By Linda Fisher Thornton Differences of opinion can be inconvenient and uncomfortable. We may be in a discussion with someone who has very different views from ours on a topic of great importance to us. How we handle it shows others the inner workings of our character.
By Linda Fisher Thornton After I published "Prevention or Cure: Your Choice" about reducing ethical risk and creating a positive culture a reader asked for more information about the business case for prevention. Here are some compelling reasons why the prevention approach is a better business decision than waiting for ethical problems and applying a "cure" after the organization is already in trouble.
By Linda Fisher Thornton Richard J. Cordes write in Making sense of sensemaking: What it is and what it means for pandemic research (Atlantic Council), that "Sensemaking is our brain’s response to novel or potentially unexpected stimuli as it integrates new information into an ever-updating model of the world." While the research on Sensemaking is deep and complex, there are some practical questions leaders who are trying to make good decisions and help others make sense of a torrent of information can use to begin to identify and map out meaning. Leaders who make sensemaking a priority will not only make better decisions themselves, they'll also help employees make better decisions. People don't just need leaders to share relevant data, they need them to share observations and insights about what data means and why the meaning is important. They need leaders to make sense out of information.
By Linda Fisher Thornton Ethical leadership isn't something we can ever say we've fully accomplished. It's not about arriving at any particular place, or about achieving a certain level of knowledge. Just knowing about ethics and leadership won't get us very far in an information-flooded, globally shifting, and unpredictable world where we are under time pressure and held accountable for making ethical choices under ever-more-extreme conditions including the current global pandemic.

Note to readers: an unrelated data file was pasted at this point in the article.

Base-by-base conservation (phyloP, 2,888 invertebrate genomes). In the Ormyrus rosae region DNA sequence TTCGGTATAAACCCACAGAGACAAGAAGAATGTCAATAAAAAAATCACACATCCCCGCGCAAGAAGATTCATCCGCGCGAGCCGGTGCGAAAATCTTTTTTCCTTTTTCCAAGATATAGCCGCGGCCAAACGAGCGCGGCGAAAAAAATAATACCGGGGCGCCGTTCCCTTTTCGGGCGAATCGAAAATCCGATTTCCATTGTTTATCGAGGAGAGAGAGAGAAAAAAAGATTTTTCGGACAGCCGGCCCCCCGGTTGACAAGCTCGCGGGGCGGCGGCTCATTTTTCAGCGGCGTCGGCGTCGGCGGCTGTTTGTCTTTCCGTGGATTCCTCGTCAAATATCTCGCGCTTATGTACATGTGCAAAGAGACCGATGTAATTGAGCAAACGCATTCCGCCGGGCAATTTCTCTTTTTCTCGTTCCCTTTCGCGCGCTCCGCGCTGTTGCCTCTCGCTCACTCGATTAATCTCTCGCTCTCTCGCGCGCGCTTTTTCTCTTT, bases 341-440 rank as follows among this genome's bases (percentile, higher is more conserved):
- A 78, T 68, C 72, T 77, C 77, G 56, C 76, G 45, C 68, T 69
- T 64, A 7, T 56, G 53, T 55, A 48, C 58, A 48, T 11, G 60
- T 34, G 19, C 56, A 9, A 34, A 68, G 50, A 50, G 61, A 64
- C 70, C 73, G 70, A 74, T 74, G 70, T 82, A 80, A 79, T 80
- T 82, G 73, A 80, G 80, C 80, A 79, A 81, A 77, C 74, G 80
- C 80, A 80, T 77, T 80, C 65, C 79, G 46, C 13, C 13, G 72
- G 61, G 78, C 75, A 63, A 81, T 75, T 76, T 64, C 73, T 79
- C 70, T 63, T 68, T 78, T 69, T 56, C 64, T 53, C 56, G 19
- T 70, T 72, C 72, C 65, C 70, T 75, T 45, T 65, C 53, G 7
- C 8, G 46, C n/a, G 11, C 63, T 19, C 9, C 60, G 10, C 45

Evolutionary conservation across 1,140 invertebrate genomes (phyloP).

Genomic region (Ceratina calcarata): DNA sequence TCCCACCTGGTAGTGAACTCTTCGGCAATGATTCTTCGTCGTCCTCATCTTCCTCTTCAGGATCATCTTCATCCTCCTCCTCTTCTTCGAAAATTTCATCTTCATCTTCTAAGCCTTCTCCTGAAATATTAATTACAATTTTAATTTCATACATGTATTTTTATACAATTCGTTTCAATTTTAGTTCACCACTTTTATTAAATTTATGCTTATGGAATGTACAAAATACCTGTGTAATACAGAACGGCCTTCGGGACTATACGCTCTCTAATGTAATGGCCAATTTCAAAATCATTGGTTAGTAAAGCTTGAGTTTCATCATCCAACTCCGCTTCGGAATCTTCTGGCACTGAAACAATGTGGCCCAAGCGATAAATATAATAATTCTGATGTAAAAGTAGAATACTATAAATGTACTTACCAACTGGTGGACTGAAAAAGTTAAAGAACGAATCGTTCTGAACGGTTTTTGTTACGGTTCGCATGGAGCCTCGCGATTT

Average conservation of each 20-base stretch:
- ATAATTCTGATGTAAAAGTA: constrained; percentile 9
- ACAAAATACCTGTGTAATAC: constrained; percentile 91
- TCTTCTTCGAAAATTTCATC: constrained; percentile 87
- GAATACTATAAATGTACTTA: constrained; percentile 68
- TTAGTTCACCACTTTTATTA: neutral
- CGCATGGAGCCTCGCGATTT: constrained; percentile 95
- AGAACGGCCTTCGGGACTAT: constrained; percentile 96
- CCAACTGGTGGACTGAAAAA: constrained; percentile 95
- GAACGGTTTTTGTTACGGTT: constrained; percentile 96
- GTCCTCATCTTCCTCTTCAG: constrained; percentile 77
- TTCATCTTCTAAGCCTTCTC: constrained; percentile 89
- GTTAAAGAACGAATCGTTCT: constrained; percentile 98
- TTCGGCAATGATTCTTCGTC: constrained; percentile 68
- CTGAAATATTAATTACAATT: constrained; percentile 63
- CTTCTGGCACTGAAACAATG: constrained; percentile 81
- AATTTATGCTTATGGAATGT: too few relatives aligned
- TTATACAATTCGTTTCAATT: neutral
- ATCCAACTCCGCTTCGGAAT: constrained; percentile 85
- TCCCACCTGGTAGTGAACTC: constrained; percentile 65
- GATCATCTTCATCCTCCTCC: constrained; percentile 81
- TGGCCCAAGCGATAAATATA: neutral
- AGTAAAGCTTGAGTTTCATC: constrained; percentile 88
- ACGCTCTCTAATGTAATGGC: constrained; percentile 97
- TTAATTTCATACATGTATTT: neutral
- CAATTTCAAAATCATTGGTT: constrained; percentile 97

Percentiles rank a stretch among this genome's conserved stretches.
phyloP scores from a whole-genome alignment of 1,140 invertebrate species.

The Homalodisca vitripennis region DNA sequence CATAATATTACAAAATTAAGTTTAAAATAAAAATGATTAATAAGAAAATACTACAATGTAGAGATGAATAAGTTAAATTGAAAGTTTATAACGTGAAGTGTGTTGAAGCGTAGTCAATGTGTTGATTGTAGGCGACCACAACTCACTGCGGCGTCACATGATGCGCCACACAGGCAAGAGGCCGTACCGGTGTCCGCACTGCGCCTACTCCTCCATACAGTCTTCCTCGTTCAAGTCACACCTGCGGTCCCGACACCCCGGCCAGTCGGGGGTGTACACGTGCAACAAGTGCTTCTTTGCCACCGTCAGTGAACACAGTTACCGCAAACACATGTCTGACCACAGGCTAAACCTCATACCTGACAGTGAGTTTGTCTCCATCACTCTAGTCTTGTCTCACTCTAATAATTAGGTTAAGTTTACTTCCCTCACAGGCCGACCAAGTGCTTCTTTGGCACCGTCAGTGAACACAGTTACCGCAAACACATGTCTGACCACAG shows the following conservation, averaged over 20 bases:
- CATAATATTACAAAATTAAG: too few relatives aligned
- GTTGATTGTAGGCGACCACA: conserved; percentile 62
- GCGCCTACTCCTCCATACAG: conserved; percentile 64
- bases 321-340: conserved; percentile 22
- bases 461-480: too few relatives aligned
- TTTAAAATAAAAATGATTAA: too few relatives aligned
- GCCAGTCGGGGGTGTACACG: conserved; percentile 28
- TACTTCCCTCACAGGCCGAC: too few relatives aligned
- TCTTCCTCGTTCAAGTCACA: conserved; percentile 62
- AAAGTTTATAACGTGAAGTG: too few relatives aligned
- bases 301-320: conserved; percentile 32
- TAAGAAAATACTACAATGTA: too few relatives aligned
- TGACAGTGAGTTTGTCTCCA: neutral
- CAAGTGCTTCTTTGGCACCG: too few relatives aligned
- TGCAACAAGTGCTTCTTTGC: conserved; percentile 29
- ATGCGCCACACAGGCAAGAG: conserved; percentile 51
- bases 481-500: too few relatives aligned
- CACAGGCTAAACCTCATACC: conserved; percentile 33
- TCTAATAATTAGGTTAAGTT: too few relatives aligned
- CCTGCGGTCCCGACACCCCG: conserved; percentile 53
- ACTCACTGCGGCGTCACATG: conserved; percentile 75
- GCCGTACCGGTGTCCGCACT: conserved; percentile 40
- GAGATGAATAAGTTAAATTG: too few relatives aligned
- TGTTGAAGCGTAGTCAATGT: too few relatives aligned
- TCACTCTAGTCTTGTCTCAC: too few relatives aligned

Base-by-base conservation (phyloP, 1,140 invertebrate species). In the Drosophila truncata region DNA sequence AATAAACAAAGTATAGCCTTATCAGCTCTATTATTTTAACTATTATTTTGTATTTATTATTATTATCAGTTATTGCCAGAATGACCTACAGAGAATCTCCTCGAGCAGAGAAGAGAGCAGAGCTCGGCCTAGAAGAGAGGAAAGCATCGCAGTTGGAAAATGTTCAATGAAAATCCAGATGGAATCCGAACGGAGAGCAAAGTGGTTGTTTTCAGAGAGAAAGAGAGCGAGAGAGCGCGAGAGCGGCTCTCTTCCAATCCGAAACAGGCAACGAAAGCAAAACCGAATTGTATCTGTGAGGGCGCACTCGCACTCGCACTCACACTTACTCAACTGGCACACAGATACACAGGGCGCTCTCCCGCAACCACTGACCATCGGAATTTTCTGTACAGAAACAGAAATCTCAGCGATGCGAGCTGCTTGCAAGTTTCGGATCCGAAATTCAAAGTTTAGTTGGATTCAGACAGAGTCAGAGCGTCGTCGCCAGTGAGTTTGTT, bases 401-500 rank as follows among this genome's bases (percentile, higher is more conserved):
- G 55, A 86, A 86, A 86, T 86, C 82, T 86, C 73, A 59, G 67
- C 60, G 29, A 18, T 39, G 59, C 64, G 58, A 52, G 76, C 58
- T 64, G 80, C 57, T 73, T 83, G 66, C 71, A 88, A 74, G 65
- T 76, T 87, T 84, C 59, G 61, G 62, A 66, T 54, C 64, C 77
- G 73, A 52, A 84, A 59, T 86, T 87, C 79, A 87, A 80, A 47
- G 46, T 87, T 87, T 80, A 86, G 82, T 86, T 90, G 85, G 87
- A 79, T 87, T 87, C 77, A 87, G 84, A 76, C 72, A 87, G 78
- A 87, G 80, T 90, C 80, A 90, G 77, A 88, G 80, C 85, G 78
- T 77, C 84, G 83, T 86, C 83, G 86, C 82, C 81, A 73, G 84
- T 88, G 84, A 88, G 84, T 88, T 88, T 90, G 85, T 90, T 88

By Linda Fisher Thornton of values as a critical element in enabling and focusing individual and collective success. Values shape your life, leadership, career and relationships. If you are currently going through life without knowing what your values are, you're missing out on a powerful force for good that can offer a turbo-charged boost to propel you to where you want to go. This week I'm sharing how values change everything. Take a look at some of the many ways that values are transformational, and if you haven't identified yours yet, I'll share some advice on how to get started.
By Linda Fisher Thornton Whether it's cute cat videos or shocking (and sometimes untrue) headlines, we've all found ourselves "down the rabbit hole" of distraction. We suddenly realize how much time has passed, and that we have abandoned important tasks to take an "infotainment journey."
By Linda Fisher Thornton Ethical leadership failures can be caused by different types of problems that may compound. Some of these problems are individual and others may be embedded in the organizational culture.